Island Hopping: The Langkawi Archipelago

I was supposed to write this post sometime last month. This long delay can only be explained with the help of a picture I came across recently. Here it is… A field guide to procrastinators

I’m the Cleaner (my wardrobe is now colour coordinated), the List Maker, the Watcher (I watched all of Castle, Star Trek, White Collar and Downton Abbey all over again), the Perpetuator, the Sidetracker AND the Snacker. I really must post my new chocolate lava cake recipe here!! Anyway, getting back on track, dreary foggy winter is almost over and it is time for a beach vacation! If you’re looking for turquoise water, white sand beaches (and one black sand beach), islands, lush rainforest and waterfalls, the Langkawi Archipelago is the perfect place to visit. It was declared as Southeast Asia’s first World Geopark. In addition is boasts of an overabundance of duty free chocolate, liquor and perfume.

Getting There: Named after the reddish eagle that inhabits it (Helang: eagle and kawi: reddish), the Langkawi Archipelago is in the Andaman Sea, about 30 km off the coast of Malaysia. It has about 104 islands, only a few of which are inhabited. There is an airport on Pulau Langkawi (the largest island) to you can fly in from Kuala Lumpur, Singapore, Penang etc. Air Asia and Fireflyz operate flights to Langkawi. There is also a jetty which connects Langkawi to important destinations like Penang and Kuala Kedah. I would recommend flying in though, the view of the archipelago as the flight lands is pretty spectacular.

Must-Dos: 1. Island Hopping: There are many island hopping tours in Langkawi. However, these can be rather crowded so if you’re in a small group or with your family, I would recommend hiring a boat for a day. It cost us about 300 Malaysian Ringits (in 2010) and we went around the islands at our own pace. We visited many of the popularly frequented islands including the Island of the Pregnant Maiden which is famous for the fresh water lake in its middle. The lake was formed when an enormous limestone cave collapsed and is believed to have mystical powers. There are, however, many thieving monkeys on the islands. Anyone who has read my post on Mussourie would realise that I seem to encounter them rather frequently. One clung on to my mom’s bag and, unnoticed by her, extracted a towel; another one unzipped a bag and stole some food. Beware!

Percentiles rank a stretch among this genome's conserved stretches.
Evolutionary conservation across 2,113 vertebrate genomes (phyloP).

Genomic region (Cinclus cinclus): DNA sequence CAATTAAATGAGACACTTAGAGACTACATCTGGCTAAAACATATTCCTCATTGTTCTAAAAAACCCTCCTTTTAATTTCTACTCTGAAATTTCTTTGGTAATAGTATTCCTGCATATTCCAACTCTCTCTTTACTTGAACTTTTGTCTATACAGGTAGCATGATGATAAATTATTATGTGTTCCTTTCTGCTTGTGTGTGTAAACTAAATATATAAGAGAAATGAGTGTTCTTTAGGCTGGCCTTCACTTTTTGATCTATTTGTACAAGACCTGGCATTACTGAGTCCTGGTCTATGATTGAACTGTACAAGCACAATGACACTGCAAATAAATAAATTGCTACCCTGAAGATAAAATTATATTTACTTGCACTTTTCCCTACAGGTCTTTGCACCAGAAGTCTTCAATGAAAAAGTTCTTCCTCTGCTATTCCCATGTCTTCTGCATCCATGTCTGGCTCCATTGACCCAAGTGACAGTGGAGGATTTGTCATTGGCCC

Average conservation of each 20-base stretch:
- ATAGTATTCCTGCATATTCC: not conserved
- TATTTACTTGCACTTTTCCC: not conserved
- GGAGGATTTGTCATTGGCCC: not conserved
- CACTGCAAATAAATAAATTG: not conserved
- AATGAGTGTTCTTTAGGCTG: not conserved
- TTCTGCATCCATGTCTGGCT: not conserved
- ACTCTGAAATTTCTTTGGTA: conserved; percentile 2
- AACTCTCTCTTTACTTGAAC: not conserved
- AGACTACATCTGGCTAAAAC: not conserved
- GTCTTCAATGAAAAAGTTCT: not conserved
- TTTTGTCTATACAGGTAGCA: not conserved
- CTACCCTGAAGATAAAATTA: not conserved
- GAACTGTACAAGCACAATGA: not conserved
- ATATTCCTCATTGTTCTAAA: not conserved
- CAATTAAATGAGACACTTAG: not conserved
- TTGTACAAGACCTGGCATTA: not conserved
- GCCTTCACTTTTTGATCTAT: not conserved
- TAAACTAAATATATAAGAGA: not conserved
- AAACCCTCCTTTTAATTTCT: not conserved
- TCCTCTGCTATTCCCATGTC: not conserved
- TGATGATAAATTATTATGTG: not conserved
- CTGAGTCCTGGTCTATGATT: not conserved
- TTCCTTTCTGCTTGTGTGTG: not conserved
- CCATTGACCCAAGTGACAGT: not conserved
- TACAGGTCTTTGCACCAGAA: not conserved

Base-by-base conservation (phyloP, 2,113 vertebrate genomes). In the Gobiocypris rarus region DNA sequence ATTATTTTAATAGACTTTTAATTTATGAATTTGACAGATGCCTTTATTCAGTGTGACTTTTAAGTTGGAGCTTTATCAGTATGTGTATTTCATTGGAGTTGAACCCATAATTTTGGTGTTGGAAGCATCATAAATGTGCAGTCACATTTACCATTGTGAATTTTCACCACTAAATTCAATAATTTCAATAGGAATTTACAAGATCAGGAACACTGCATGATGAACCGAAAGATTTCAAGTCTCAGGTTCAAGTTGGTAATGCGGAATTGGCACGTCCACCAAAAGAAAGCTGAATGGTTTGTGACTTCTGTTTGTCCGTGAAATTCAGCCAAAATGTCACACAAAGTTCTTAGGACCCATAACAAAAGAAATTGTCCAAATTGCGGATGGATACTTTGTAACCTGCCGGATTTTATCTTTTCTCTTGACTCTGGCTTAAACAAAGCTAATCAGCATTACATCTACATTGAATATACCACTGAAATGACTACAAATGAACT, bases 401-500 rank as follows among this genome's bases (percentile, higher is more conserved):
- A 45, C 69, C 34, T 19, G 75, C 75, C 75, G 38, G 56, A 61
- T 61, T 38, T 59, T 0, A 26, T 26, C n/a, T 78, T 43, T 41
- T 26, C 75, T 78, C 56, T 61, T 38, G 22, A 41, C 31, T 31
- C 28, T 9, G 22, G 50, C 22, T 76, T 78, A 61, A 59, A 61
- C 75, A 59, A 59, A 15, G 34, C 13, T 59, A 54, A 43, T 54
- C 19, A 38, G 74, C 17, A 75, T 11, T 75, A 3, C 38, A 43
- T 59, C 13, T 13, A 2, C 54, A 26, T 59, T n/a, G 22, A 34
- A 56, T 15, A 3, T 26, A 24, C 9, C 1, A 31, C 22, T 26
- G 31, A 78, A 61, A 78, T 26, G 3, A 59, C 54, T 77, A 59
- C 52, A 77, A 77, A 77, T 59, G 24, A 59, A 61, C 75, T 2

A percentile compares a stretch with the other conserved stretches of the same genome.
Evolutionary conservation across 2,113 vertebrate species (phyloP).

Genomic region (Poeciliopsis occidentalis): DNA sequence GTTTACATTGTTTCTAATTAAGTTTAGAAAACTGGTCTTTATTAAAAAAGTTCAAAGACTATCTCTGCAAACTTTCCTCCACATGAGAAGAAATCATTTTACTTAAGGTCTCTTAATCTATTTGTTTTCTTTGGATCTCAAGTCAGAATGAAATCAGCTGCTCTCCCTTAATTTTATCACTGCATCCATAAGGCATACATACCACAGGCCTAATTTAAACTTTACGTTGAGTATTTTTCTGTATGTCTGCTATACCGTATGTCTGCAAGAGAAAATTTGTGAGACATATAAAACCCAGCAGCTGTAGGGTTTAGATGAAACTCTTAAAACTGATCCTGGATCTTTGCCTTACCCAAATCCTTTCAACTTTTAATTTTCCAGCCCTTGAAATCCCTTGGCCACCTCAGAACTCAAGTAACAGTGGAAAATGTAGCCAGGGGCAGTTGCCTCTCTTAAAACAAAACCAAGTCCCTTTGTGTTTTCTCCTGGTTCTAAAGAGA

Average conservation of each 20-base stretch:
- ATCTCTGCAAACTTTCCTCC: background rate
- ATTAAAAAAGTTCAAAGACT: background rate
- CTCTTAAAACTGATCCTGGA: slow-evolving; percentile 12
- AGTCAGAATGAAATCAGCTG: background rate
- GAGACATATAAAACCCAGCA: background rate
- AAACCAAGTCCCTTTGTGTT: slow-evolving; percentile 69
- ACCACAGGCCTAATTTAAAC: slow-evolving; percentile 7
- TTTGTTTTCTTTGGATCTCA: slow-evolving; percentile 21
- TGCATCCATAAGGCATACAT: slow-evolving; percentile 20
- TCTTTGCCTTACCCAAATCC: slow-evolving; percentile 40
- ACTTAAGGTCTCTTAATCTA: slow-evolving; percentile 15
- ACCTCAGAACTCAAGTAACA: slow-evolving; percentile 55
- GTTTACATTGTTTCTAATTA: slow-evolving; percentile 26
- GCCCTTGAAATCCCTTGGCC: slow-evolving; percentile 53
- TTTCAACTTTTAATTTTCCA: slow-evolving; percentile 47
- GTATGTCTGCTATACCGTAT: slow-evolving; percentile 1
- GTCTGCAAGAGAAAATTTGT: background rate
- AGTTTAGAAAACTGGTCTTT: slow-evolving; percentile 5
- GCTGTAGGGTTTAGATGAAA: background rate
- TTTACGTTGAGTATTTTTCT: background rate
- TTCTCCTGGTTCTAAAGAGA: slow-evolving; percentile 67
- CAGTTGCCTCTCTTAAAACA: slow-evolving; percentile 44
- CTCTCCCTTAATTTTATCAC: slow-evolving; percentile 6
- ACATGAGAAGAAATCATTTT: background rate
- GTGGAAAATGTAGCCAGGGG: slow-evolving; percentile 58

island hopping 4236_206877760505_3917778_n

2. Telaga Tujuh Waterfalls (Seven Wells Waterfalls): The waterfalls are beautiful but it is the uphill hike, through the rainforest to the source, that I remember most fondly. The hike is excellent exercise and the Seven Wells pools at the source of waterfall are great for a refreshing dip. Just remember that the edges are kind of slippery and it is much easier to get in than to get out. Try not to get stuck.

rainforest

3. Tanjung Rhu Beach: The best way to encounter this is by cycling around the island. There is a lighthouse perched atop a hill which is incredibly quaint.

tanjung rhu lighthouse

4. The Mangroves: Langkawi has some pretty spectacular wetlands. Going around the mangroves, limestone caves and the many secluded coves gives you a chance to see a completely different side of the island. Teeming with wildlife, these places allow you to glimpse the majestic eagles, fiddler crabs, monitor lizards and many, many bats. mangroves eagles better

5. Atma Alam Batik Art Village: Langkawi has some lovely hand painted batik. If you love art, handicrafts, colours and fabric, you shouldn’t miss this place.

6. Bird Watching on Gunung Raya: At 881 meters, this is Langkawi’s highest peak which you can reach by trekking through the jungle. From here, you can observe Thailand as well as quite few species of migrant birds.

7. Pulau Payar Marine Park: An excellent place to snorkel and observe coral reefs, colourful fish and mostly harmless reef sharks!

Other Memories: I particularly remember my visit to Underwater World, mostly because I’d never seen a sting ray before. I also remember, not quite as fondly, a herd of extremely violent deer that I was allowed to feed. I also have wonderful memories of an Indian restaurant in Langkawi. It was run by a bunch of Sri Lankans called the British Raj. I love eating local food when I travel but the occasional home-like meal is always welcome on extended trips (I had already been in Malaysia for a month). If, despite the abundance of great Malay seafood, you are unable to quell Indian-food-cravings, go have lunch at the British Raj.

Mr. Crab
Mr. Crab

Where to Stay: There are plenty of resorts with private beaches. We stayed at Langkasuka Beach Resort which was quite nice.

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